March 28th, 2022
Fix vs. Portable: Which Livestock Shelter Is Better?
When it comes to owning livestock, your animals tend to graze along the pasture throughout the day. But, when colder weather and long nights arrive, they’ll need somewhere safe and warm to stay happy and healthy. Building a shelter for them is an ideal solution. Use this quick guide on how to know if fixed or portable livestock shelters are better to help you make your decision.
A fixed shelter will do a lot of good for keeping your livestock safe. Fixed shelters can handle storms and come in many different shelter styles. Understanding different barn styles will help you figure out how to know if fixed or portable livestock shelters are better for your farm animals.
Pros and Cons
One of the best parts of having a stationary shelter is that it handles unexpected weather conditions and has a stable foundation. It’s less like going to fall over and offers protection for your livestock from rain, snow, hail, and windstorms.
Some cons of fixed shelters are a lack of grass preservation and the risk of predator interaction. If you have a large array of livestock species in fixed shelters, predators will eventually work through foundations and gate systems to access your animals. Additionally, the longer your livestock resides on a single section of land, the more effort you have to put in for grass preservation and maintenance.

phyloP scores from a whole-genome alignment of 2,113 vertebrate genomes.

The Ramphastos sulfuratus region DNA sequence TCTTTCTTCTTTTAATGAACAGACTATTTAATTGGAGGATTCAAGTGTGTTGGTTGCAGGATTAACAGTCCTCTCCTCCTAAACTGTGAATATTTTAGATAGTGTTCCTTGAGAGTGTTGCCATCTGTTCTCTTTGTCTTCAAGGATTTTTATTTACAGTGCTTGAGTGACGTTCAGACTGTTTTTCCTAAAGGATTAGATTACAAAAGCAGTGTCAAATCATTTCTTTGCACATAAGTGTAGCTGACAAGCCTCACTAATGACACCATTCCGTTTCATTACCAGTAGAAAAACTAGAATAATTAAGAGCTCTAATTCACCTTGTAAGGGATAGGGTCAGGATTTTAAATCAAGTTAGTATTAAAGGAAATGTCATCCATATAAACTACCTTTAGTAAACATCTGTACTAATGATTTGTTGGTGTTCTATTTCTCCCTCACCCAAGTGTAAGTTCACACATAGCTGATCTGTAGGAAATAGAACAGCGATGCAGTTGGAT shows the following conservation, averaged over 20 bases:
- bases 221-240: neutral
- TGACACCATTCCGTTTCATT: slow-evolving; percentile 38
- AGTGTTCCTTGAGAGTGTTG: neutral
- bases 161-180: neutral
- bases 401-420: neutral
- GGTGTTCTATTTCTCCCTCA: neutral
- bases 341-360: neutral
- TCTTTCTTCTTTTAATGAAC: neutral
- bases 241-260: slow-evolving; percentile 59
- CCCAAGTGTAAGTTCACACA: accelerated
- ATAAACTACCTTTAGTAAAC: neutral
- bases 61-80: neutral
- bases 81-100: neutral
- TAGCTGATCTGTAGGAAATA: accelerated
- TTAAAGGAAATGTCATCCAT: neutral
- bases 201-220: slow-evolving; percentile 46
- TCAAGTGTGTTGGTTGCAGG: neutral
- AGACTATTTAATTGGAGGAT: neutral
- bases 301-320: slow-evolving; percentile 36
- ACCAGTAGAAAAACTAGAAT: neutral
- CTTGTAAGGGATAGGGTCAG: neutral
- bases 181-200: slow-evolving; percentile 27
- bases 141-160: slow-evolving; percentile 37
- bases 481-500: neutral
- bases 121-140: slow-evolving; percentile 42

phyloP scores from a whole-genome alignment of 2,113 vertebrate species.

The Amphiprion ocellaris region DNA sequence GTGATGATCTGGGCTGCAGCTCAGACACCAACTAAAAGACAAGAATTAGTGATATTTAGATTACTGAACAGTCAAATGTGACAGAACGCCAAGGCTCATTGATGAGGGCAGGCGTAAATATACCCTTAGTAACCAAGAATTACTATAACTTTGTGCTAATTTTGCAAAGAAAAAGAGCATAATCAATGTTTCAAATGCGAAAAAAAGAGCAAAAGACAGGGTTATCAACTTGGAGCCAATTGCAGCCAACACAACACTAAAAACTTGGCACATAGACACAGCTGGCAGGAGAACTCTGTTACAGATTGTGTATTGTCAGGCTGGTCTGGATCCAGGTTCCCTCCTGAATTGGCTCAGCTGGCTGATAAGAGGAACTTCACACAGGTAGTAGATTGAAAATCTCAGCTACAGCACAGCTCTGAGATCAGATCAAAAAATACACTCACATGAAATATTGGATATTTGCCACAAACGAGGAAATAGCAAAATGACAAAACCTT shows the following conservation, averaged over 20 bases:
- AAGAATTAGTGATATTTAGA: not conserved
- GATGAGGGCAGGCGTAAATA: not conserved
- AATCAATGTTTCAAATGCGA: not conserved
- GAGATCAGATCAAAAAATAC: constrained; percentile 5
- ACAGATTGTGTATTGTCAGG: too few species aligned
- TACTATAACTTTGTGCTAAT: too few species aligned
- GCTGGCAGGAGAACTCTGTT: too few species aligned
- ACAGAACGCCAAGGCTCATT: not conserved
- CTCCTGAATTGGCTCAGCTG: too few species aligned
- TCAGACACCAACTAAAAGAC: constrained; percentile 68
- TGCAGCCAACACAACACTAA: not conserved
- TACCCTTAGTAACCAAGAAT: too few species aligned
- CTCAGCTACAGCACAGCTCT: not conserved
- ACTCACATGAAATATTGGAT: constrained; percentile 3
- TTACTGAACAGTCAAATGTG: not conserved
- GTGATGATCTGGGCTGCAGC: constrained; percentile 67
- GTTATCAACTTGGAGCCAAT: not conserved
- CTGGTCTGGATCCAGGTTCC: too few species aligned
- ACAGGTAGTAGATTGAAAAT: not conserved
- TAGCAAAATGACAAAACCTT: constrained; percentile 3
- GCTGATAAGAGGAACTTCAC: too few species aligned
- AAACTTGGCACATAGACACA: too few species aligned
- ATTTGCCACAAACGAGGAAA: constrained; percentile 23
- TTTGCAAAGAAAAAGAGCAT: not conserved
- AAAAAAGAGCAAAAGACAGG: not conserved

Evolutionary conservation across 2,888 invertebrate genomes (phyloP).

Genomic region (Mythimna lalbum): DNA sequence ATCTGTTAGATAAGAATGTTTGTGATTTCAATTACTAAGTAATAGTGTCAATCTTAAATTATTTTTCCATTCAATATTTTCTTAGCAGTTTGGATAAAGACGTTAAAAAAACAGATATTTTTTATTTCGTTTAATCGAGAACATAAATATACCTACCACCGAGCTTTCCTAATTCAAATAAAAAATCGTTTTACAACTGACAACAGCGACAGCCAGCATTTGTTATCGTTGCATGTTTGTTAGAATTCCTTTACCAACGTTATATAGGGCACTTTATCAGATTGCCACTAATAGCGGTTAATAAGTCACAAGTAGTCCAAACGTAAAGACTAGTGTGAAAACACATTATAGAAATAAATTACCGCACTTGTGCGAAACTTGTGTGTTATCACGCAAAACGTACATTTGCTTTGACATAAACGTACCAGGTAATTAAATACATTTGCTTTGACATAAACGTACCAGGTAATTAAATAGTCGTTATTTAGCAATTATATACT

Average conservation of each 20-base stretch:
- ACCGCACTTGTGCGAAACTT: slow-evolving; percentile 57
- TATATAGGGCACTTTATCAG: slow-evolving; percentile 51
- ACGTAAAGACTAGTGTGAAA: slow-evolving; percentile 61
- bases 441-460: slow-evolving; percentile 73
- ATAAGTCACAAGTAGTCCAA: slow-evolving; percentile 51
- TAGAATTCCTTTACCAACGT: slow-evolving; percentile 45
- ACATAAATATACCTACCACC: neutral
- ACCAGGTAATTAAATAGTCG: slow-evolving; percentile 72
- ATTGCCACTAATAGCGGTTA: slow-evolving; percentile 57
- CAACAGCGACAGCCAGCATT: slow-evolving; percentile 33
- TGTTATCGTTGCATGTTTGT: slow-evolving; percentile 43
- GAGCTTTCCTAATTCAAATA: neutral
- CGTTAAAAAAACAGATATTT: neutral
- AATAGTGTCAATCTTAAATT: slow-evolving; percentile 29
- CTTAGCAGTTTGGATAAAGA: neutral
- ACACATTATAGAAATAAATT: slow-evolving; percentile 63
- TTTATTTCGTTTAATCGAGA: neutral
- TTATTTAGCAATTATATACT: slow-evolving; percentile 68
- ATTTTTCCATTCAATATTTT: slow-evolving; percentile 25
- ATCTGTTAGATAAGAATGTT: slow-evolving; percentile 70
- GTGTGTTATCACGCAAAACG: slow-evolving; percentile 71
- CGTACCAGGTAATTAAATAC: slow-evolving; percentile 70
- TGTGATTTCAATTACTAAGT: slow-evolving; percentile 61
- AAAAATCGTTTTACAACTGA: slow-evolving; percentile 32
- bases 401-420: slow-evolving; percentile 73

Compared to fixed shelters, portable livestock shelters make it easy to relocate your animals, make cleaning easier, and keep your livestock safe. However, there are some hindrances regarding owning a portable shelter to keep in mind.
Pros and Cons
As previously mentioned, portable shelters make for easy sanitation and cleanup. Parasites tend to feed on livestock and spread rapidly in shared livestock locations. Relocation makes parasite or vermin prevention and management quick and effortless. Additionally, it reduces predator pressure, creates a natural fertilizer system, and allows more grass growth.
However, portable shelters offer less protection and stability from outside elements. Also, because you’re moving your shelters around regularly, you’ll have to keep up with the maintenance of the structure. These repairs include providing additional support beams, fixing loose screws, and touching up damage.
When it comes time to pick between the two shelter styles, consider your time and budget. The goal is to make sure your livestock is happy, healthy, and cared for.